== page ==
It happens without fail.
Whenever we publish news stories about the ceremonies held at the High Court in Kingstown to welcome freshly minted lawyers to the Bar, one of two responses can be expected from some of our readers. Why are lawyers being celebrated in a manner not accorded any other profession; and aren’t there already far too many lawyers in St Vincent and the Grenadines?
These are good questions that deserve answers.
The legal profession is steeped in tradition, even down to what its members are mandated to wear while they practice. While we may question the relevance of these traditions in today’s world and especially in our Caribbean context, for the time being, practitioners must conform if they wish to be heard in court.
One of these traditions is the Bar call ceremony which is held in open court — open to public and which therefore may be reported on, as it has been for generations, in keeping with the public nature of the court.
Beyond tradition, the public Bar call is helpful to the public as it assists in distinguishing those legally authorized to practice Law from the charlatans. It is a safety mechanism, which had it been the norm for other professions, we might have been spared the danger associated with engaging the services of certain persons who set themselves up here in other professions and became very successful, only for it to come out later that the persons did not possess the qualifications they claimed to hold.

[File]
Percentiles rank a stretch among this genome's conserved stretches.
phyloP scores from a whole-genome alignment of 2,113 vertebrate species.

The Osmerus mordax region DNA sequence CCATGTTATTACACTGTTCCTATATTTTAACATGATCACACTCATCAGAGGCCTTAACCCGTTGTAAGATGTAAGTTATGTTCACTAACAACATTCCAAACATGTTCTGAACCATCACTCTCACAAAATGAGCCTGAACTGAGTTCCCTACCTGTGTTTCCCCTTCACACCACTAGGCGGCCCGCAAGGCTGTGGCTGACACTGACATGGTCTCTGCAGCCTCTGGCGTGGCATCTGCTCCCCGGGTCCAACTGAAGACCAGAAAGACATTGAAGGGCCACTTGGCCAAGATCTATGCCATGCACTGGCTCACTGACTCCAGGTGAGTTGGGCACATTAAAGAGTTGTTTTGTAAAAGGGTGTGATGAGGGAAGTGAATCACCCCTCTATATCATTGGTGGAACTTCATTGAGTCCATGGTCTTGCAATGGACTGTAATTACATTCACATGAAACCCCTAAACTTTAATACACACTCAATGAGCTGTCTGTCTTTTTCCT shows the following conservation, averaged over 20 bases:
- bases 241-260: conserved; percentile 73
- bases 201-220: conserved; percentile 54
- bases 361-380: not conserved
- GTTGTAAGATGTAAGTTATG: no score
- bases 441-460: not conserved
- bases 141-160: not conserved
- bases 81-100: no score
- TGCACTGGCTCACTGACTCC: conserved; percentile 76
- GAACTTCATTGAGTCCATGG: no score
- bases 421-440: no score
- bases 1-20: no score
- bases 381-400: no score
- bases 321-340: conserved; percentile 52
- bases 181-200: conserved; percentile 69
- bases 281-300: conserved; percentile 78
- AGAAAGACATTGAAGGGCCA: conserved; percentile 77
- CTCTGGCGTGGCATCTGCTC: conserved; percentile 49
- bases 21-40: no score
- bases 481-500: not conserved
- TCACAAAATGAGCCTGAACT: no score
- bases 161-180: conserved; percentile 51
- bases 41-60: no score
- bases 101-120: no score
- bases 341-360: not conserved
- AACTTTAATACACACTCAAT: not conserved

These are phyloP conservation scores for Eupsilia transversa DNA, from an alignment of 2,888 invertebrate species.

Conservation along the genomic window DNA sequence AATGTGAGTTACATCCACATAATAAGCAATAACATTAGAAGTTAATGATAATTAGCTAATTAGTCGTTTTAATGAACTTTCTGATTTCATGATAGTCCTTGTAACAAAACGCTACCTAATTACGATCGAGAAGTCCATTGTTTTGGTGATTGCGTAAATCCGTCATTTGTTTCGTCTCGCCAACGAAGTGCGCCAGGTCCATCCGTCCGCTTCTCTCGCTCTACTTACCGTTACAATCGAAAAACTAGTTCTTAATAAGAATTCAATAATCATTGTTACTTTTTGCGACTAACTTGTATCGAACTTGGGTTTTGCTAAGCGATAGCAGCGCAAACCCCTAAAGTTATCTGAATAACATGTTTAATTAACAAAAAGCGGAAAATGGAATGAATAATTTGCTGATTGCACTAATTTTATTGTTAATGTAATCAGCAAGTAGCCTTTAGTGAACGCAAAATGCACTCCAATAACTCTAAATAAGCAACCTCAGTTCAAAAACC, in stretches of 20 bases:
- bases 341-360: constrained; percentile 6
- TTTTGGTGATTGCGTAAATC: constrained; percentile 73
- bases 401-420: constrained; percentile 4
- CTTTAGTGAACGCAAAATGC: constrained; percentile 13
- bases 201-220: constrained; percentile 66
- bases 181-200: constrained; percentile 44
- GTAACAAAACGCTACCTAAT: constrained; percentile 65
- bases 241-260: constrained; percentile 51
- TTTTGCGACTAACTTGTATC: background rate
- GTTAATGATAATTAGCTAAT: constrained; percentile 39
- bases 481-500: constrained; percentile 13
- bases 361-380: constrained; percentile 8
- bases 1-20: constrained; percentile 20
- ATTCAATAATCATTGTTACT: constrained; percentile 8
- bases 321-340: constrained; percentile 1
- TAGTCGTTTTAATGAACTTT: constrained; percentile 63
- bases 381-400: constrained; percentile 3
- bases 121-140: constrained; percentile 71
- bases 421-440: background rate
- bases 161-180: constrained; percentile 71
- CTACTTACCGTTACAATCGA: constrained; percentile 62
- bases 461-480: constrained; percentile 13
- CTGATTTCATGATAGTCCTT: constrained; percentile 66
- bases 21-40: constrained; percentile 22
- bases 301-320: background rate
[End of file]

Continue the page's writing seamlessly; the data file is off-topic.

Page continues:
In fact, we advocate that many more professions and fields of endeavor create their own professional groupings to act in the interest of members, including holding public ceremonies to welcome new entrants.
But are there really as many lawyers in the country as it may appear? We think not. Certainly, our nationals are qualifying as lawyers in far greater numbers than in their parents’ generations, but when quarter century ago, on average, one or two new lawyers were added to the fold every year, having eight lawyers called to the Bar in a single year must seem excessive.
Valid questions have been raised about the capacity of our society to absorb so many lawyers, but this number is still fewer than the number of teachers, social scientists, doctors, nurses, media workers, chefs, mechanics, etc. who join the ranks of their respective professions each year here in St Vincent and the Grenadines.
It should be remembered though, that not everyone who qualifies as a lawyer is absorbed by a private law firm to practice before the Court. Many are absorbed by the public service, others by non-legal private sector companies to act in an advisory capacity, some migrate and others never practice as lawyers.
In any profession, there is always room at the top. Whenever there is an abundance of any commodity, the consumer benefits. We will never have too many good, ethical lawyers and SEARCHLIGHT will continue to celebrate and highlight achievement among Vincentians whenever and wherever it exists.